They like to come here to see what's hot in the world of design.
It is cutting edge, so they get inspiration for product design.
The museum has a very important role in influencing what objects are going to look like in the future.
There are many exhibitions every year featuring contemporary designs from all around the world,
from graphics to architecture, fashion and product design.
'What's great about the exhibits is they are not just the weird and wonderful,
'they're everyday objects, too, making us question the design of things we take for granted.'
Everything here has been planned with detail and design in mind -
these clean, sharp lines, that severity of surface, so pleasing to look at,
wallpaper designed by graphic designer Wim Crouwel,
also the wastepaper bins to put a smile on your face, designed by British fashion icon Paul Smith.
'But I'm really here to check out the Designs of the Year exhibition.
'It's been described as the Oscars of the design world and features the most forward-thinking designs
'from the previous 12 months.
'Josephine Chanter from the museum has promised to show me around.'
-Welcome to the museum.
-Can I have a go on that?
That looks a lot of fun. It's very sculptural-looking.
-Yes, when it stands up, you wouldn't know it's a chair.
-What's it called?
It's called Spun Chair.
You really do have to trust it, don't you?
It's quite therapeutic in a way.
But bags and bags of fun.
-It's made of plastic. Is that an injection mould?
The little bits of plastic are put into the machine, then spun to make this shell of a form.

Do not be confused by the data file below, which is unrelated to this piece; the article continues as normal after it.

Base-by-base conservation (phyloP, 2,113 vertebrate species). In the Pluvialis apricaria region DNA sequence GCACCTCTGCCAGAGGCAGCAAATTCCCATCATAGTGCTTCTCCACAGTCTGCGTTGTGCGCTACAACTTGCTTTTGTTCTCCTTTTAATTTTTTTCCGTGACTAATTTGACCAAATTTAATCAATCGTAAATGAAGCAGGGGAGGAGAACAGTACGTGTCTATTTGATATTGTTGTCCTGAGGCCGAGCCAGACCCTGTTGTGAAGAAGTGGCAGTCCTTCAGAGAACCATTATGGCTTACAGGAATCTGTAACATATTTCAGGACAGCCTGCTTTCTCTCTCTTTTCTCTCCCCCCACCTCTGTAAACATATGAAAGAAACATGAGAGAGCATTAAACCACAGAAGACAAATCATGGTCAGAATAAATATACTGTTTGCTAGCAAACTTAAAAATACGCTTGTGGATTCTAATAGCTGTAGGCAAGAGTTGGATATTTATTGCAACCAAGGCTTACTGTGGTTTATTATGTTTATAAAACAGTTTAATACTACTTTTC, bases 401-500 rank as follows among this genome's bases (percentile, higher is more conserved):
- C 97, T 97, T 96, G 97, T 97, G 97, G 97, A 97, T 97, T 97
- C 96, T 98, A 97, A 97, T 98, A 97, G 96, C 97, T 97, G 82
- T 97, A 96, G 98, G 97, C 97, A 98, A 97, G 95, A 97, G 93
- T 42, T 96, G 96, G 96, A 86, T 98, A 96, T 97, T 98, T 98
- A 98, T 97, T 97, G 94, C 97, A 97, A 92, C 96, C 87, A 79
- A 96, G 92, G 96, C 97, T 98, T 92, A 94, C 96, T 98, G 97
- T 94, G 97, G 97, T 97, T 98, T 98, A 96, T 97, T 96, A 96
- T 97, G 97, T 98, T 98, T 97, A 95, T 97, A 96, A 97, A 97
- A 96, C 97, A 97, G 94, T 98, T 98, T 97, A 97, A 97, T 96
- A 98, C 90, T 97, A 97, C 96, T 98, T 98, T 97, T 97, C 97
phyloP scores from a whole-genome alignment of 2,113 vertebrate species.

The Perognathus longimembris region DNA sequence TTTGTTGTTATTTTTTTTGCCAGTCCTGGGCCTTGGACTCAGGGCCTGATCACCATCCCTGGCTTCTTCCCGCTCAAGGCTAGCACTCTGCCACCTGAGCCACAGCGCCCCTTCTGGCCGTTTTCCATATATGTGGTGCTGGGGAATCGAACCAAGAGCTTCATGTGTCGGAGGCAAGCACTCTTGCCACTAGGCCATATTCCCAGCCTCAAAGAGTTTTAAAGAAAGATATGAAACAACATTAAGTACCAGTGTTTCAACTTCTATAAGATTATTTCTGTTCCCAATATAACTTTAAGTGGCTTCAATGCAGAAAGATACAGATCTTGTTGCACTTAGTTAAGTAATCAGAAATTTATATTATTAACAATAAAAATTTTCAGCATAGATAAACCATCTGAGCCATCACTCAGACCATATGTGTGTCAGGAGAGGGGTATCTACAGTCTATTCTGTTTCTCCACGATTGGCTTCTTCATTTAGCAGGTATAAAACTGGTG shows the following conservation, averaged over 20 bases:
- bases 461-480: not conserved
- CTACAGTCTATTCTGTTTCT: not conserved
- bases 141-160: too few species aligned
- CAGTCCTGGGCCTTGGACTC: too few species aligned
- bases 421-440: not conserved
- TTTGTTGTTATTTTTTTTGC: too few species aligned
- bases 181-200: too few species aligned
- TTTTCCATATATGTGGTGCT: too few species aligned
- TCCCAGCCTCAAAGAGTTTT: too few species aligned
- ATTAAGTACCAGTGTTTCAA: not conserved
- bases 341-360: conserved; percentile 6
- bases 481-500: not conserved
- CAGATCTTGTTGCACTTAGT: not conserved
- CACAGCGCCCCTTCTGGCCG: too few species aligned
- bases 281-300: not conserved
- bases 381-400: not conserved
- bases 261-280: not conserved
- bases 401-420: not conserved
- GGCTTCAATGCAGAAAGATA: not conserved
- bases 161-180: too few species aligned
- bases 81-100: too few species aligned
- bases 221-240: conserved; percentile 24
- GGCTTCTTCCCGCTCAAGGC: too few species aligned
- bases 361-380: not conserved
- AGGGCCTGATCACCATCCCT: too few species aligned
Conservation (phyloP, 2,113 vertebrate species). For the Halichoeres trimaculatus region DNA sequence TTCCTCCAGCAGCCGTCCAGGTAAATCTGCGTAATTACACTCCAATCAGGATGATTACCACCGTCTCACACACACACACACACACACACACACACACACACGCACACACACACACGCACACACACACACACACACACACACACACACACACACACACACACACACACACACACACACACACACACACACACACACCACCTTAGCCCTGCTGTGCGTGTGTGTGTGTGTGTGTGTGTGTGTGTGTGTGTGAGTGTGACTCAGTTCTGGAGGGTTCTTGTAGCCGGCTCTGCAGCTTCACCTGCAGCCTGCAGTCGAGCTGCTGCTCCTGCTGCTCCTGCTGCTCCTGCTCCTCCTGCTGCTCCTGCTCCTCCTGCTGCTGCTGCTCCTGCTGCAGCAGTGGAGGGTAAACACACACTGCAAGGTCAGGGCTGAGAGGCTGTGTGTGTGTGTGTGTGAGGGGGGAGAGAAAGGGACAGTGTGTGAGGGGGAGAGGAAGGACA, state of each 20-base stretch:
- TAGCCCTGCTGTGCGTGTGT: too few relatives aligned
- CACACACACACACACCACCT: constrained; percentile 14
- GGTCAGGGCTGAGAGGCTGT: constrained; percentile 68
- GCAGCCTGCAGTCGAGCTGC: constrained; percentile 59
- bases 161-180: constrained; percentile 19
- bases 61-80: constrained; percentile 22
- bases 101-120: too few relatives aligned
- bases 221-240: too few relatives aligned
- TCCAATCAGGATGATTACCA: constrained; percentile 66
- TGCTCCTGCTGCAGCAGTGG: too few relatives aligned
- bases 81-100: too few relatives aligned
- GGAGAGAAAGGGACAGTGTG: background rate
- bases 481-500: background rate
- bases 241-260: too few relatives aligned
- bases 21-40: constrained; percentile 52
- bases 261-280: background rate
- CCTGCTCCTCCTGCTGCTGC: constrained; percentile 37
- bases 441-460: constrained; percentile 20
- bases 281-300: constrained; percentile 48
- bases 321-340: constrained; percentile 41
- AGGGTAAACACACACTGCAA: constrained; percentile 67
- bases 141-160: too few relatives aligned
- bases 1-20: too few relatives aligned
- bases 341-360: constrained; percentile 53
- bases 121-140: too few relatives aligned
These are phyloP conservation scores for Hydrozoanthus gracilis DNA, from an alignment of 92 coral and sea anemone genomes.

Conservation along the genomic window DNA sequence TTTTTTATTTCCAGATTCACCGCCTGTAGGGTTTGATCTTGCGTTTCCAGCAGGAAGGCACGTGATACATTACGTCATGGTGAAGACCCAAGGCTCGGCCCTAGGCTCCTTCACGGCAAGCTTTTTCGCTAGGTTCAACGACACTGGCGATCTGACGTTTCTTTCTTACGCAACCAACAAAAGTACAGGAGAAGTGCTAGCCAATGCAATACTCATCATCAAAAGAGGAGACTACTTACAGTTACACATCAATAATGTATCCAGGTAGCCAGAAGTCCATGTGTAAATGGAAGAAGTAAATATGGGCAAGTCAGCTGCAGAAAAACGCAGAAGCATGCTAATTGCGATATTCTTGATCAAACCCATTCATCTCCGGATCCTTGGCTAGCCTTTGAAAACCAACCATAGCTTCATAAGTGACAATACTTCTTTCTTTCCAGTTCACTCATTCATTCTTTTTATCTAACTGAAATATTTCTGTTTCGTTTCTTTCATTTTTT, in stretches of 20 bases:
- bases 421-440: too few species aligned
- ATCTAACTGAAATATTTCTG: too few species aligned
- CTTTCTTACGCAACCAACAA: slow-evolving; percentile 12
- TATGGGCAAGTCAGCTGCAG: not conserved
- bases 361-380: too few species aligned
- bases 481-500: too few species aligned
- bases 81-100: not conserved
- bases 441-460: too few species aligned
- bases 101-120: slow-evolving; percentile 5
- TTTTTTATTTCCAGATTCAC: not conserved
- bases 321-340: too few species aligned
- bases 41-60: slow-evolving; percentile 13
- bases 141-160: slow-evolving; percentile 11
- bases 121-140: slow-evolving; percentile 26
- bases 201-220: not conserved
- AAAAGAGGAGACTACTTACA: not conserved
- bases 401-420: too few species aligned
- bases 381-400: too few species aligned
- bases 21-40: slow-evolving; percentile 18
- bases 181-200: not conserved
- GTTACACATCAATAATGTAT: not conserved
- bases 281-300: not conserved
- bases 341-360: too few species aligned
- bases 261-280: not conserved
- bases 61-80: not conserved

This is made by Heatherwick Studios
and it works sort of as a sculptural form,
but it's a chair as well. At first glance, people don't know what it is which is part of its charm.
I envy you because you're surrounded by the best quality design in the world.
Do you go home and question what's in your kitchen, the cutlery, the bookshelves? It's endless, isn't it?
I think it does make you look at things closer which is important.
At the Design Museum, we try and make people more informed consumers, so you buy better.
And good design never dates because it's good.
We exhibit things here that can be 100 years old, but they look like they were made yesterday.
How does the exhibition work? Who gets to pick what comes in here? That's a tough job.
For this exhibition we have a team of international spotters
who have to select what they think are the top designs from last year,
then our curator looks at that very long list
and tries to make an exhibition and select what are the best.
That is a great start. Can we look at a few other things? You choose
because everything in here is vying for my attention and I'm getting confused, so you lead the way.
So I gather these light bulbs won this year's Design Award.
That's right. Out of all the exhibits, all the entries, it was the humble light bulb that won the day.
-Less is best.
-Absolutely. This was Samuel Wilkinson, a British designer, with a company called Hulger.
What is so special about them? At the end of the day, they are just light bulbs.
We've all had to convert to low-energy light bulbs and they're really, really ugly.
We put them in our lamps and they're really unattractive.
-What's lovely about these is not only are they attractive in themselves...
-You don't need a lampshade.
-They put a lot of time and effort into getting a really lovely quality of light.
-Yeah. It's a whiter light.
They've worked to give a really good luminescence, so they beautifully light a room.
They're really gorgeous. It turns a light bulb from being an everyday commodity into a real design object.
So, Paul, this is the YikeBike.
Oh, gosh! Why is it called a YikeBike?
I think probably because it's going to make you go, "Yikes!"
-I've seen a design like this before. It's the penny-farthing, isn't it?